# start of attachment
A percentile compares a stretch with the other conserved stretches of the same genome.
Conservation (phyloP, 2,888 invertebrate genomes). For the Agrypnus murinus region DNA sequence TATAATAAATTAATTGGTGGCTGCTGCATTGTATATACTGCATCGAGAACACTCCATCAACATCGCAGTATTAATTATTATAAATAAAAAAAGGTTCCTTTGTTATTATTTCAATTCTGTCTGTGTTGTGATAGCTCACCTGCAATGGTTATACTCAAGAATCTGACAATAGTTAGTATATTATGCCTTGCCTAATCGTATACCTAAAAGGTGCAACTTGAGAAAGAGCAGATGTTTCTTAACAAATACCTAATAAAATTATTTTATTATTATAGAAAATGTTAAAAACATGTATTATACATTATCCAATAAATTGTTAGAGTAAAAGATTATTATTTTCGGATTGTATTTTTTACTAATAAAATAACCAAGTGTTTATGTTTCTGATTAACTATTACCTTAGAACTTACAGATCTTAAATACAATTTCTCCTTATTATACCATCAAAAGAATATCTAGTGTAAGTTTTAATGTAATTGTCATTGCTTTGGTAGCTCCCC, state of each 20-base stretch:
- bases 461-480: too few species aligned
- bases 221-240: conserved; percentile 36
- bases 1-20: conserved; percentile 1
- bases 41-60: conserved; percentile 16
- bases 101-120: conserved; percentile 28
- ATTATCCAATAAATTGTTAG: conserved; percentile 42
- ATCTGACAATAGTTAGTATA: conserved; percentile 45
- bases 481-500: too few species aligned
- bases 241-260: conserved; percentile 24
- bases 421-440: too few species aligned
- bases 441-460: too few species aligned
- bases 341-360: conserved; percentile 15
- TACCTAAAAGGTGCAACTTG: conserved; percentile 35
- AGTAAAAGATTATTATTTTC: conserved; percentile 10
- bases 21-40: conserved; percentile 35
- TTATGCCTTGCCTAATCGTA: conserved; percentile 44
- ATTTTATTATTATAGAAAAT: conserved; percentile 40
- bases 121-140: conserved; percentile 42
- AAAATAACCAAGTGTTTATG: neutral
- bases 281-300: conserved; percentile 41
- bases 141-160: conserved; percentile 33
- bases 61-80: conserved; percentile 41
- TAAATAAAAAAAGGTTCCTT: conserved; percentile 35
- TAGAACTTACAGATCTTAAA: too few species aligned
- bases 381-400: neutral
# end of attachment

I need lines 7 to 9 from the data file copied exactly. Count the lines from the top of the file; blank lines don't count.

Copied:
- bases 101-120: conserved; percentile 28
- ATTATCCAATAAATTGTTAG: conserved; percentile 42
- ATCTGACAATAGTTAGTATA: conserved; percentile 45